Trump declares victory on election night regardless of the results and refuses to concede defeat, again regardless of the results.  Trump is a big fan of lawsuits, so that, not basically irrelevant vote tallies or EC counts will be his path to victory.  Not backing down and legal action are both Trump hallmarks; this is the guy who faked a weather chart, launched a twitter tirade against a dead politician, and managed to keep his taxes secreted away for years using one dubious legal stratagem after another.  The goal would be to force lawsuits over the state election counts to the supreme court, a sort of repeat of the Bush/Gore debacle of 2000 multiplied by five or six.   Trump might be able to claim 'lawsuit victory' a couple times this way, but it might not be enough. 

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5 minutes ago, Kalibear said:

Counterpoint:

 

 

Yup, sour, sour, sour fucking beer.

Go look at Wisconsin and North Dakota, the two other states I have close ties to, of you want to have an appetizer of roaches on the side (not dipped in honey).

But you know what? The thing that most people care about is Covid, and the thing they think Donald Trump fucked up the most is Covid.

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Sour beer or not, @ThinkerX's scenario is exactly what I fear. It's the reason why they are rushing Barrett so much, it's what she's alrady been involved in, and the orange one has practically spelled it out at his derangend rallies.

Gotta go watch another Glenn Kirschner video, the guy is soothing.

Or these guys, very uplifting:

 

On the bright side, thanks to Ms. Schlepp (Trump campaign) on Twitter, I now know who Mr. Rogers was.

Edited by Mindwalker

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I'm not convinced chaos favors an incumbent.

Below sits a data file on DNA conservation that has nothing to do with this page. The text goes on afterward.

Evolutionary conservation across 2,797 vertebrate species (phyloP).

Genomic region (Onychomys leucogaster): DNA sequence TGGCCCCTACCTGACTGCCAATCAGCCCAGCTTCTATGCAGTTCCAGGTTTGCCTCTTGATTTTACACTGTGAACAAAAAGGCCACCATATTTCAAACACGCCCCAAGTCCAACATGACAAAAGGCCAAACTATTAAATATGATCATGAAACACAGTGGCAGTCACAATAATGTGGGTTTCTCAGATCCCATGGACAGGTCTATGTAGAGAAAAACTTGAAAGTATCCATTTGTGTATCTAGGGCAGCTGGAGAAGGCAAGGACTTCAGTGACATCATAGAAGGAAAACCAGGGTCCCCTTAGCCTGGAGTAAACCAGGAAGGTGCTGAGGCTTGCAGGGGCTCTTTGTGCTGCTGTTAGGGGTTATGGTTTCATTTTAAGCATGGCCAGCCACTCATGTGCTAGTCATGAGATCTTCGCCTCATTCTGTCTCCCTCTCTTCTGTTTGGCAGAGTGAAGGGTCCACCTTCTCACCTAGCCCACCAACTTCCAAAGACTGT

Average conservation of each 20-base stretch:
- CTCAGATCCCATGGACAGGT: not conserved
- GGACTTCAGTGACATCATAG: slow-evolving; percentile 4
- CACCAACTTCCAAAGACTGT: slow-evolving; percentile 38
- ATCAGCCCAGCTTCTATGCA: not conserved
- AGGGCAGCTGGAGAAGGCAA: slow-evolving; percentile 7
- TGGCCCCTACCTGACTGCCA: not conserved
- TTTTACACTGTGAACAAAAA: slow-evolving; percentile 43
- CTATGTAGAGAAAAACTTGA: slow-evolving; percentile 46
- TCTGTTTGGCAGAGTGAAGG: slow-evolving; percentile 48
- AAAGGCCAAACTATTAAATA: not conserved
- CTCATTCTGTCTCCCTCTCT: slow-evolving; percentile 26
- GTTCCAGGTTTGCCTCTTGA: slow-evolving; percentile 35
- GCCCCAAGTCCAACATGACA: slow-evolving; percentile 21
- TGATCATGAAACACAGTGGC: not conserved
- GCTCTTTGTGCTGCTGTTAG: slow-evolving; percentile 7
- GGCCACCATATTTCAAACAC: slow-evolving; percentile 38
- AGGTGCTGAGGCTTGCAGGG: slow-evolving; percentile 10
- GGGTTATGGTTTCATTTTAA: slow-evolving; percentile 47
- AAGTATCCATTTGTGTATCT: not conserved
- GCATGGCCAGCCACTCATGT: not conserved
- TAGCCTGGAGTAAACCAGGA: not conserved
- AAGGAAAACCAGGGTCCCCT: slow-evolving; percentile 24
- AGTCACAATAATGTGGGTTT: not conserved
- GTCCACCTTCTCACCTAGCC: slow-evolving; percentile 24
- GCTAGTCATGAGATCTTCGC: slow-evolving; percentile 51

That seems like a weak premise to build that thesis on Kalibear.

I'm inclined to agree with ThinkerX and Mindwalker in that my worry is that the courts will betray the votes and reward the Imposter-in-Chief with 4 more years.

Shit why stop there, by the time he's done stacking the courts with conservatives they can make him "Dear Leader" for life. We all know Congress isn't stopping or checking any behavior.

Edited by DireWolfSpirit

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3 hours ago, Chataya de Fleury said:

You have swallowed a pint of incredibly sour beer and also there is no bright side you can ever see, @Kalibear.

Dude, chill a bit. 
 

Edited: actually, please chill A LOT. 

I *live* in Georgia, as you well know, and Lucy McBath flipped NEWT GINGRICH’S old district.
 

I don’t have any crystal ball on the Senate races, but I can say that it’s gonna be close af, and Loeffler/Collins are just jumping up anyone normal by trying to move the goalposts so far to the right on the special election seat that Loeffler is practically endorsing QAnon (and Collins is further right of that)....and they are totally turning off anyone moderate who thought that Johnny Isakson was maybe a Republican but he was a “good Republican”.